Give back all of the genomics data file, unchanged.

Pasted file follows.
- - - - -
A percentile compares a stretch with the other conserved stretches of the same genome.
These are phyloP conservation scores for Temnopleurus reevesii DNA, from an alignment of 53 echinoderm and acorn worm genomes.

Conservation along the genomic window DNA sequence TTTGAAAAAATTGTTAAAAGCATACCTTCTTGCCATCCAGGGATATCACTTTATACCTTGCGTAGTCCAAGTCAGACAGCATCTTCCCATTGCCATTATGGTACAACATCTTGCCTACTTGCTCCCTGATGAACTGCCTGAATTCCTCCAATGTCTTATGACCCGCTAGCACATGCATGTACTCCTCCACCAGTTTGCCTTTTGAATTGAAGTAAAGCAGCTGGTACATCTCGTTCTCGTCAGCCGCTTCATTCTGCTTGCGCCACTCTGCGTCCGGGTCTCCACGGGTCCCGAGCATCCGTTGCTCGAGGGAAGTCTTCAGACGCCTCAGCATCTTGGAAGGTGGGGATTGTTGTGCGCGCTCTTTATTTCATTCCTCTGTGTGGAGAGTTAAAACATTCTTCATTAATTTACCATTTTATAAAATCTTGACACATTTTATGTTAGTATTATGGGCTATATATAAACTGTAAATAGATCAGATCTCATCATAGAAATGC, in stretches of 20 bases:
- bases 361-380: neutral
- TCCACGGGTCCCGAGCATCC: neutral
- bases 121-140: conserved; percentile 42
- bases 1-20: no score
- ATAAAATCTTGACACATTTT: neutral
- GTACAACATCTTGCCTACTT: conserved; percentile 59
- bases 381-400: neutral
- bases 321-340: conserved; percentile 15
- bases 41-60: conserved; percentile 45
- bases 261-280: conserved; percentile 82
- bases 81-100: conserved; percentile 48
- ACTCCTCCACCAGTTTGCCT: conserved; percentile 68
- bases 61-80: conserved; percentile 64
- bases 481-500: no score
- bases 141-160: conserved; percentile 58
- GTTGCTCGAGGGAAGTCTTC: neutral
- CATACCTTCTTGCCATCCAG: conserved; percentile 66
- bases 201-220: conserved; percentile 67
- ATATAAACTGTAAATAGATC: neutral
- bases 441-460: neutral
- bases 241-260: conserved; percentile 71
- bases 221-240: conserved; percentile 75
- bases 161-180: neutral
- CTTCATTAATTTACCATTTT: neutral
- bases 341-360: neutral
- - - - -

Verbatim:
A percentile compares a stretch with the other conserved stretches of the same genome.
These are phyloP conservation scores for Temnopleurus reevesii DNA, from an alignment of 53 echinoderm and acorn worm genomes.

Conservation along the genomic window DNA sequence TTTGAAAAAATTGTTAAAAGCATACCTTCTTGCCATCCAGGGATATCACTTTATACCTTGCGTAGTCCAAGTCAGACAGCATCTTCCCATTGCCATTATGGTACAACATCTTGCCTACTTGCTCCCTGATGAACTGCCTGAATTCCTCCAATGTCTTATGACCCGCTAGCACATGCATGTACTCCTCCACCAGTTTGCCTTTTGAATTGAAGTAAAGCAGCTGGTACATCTCGTTCTCGTCAGCCGCTTCATTCTGCTTGCGCCACTCTGCGTCCGGGTCTCCACGGGTCCCGAGCATCCGTTGCTCGAGGGAAGTCTTCAGACGCCTCAGCATCTTGGAAGGTGGGGATTGTTGTGCGCGCTCTTTATTTCATTCCTCTGTGTGGAGAGTTAAAACATTCTTCATTAATTTACCATTTTATAAAATCTTGACACATTTTATGTTAGTATTATGGGCTATATATAAACTGTAAATAGATCAGATCTCATCATAGAAATGC, in stretches of 20 bases:
- bases 361-380: neutral
- TCCACGGGTCCCGAGCATCC: neutral
- bases 121-140: conserved; percentile 42
- bases 1-20: no score
- ATAAAATCTTGACACATTTT: neutral
- GTACAACATCTTGCCTACTT: conserved; percentile 59
- bases 381-400: neutral
- bases 321-340: conserved; percentile 15
- bases 41-60: conserved; percentile 45
- bases 261-280: conserved; percentile 82
- bases 81-100: conserved; percentile 48
- ACTCCTCCACCAGTTTGCCT: conserved; percentile 68
- bases 61-80: conserved; percentile 64
- bases 481-500: no score
- bases 141-160: conserved; percentile 58
- GTTGCTCGAGGGAAGTCTTC: neutral
- CATACCTTCTTGCCATCCAG: conserved; percentile 66
- bases 201-220: conserved; percentile 67
- ATATAAACTGTAAATAGATC: neutral
- bases 441-460: neutral
- bases 241-260: conserved; percentile 71
- bases 221-240: conserved; percentile 75
- bases 161-180: neutral
- CTTCATTAATTTACCATTTT: neutral
- bases 341-360: neutral